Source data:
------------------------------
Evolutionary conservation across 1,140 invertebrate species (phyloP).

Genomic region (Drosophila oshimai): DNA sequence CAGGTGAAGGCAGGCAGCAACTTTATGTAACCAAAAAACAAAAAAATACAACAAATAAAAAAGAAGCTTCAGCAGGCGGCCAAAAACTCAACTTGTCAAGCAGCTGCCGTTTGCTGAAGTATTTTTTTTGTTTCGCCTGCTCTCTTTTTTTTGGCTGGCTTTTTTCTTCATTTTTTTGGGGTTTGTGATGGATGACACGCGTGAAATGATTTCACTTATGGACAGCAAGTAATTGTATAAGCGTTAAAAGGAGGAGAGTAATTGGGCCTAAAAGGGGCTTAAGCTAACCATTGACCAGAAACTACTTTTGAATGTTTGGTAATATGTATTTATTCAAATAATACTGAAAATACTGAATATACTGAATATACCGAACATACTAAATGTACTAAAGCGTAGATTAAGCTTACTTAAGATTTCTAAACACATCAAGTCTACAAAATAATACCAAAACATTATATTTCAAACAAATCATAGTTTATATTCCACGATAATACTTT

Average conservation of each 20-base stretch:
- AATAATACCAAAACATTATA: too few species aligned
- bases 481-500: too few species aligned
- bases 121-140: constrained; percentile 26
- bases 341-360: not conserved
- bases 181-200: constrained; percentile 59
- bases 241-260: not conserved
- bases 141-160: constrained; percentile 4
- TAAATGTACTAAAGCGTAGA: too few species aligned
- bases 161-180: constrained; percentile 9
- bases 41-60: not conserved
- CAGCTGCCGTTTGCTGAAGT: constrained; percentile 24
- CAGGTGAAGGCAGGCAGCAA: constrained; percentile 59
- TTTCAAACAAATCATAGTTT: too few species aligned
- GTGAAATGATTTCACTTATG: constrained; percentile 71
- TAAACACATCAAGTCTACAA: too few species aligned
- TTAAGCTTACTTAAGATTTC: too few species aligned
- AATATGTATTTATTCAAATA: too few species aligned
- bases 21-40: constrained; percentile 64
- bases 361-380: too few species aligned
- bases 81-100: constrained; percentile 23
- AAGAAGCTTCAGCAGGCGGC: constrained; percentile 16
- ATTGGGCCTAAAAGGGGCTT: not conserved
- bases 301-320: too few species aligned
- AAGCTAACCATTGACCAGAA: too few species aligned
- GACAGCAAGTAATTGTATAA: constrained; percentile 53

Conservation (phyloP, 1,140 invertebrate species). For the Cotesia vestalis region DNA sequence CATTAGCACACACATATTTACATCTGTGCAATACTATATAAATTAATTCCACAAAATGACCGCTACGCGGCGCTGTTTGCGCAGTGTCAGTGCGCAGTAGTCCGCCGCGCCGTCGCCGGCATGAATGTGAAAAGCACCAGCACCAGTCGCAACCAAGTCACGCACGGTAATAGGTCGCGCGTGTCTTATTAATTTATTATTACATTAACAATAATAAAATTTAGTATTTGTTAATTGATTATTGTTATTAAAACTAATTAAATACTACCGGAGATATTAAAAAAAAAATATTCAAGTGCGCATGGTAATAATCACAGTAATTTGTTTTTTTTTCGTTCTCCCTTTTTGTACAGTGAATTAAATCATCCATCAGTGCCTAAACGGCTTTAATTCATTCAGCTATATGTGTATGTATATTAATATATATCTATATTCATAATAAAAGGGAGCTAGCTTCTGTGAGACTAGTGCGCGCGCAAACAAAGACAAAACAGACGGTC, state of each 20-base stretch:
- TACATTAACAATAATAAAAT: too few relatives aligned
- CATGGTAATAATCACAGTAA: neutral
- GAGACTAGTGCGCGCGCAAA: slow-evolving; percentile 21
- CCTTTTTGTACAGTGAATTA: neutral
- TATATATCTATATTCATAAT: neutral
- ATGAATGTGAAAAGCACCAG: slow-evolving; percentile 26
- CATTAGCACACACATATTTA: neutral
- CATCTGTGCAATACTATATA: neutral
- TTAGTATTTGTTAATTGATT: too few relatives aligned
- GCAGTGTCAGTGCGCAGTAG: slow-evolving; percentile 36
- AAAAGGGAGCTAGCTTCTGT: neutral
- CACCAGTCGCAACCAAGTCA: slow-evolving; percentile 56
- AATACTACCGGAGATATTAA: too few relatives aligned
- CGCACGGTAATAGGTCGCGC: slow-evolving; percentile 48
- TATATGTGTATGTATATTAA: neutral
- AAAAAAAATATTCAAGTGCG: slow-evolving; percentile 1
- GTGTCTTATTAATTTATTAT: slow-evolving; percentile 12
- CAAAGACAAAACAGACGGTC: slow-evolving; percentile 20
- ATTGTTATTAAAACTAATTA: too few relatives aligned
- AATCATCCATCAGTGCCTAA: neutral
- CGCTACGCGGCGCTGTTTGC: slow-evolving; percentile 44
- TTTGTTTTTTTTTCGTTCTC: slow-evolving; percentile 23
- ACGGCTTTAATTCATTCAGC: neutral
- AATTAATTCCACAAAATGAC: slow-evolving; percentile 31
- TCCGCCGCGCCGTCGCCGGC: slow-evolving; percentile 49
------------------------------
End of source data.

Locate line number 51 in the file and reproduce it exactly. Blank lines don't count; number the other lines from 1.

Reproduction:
- TTTGTTTTTTTTTCGTTCTC: slow-evolving; percentile 23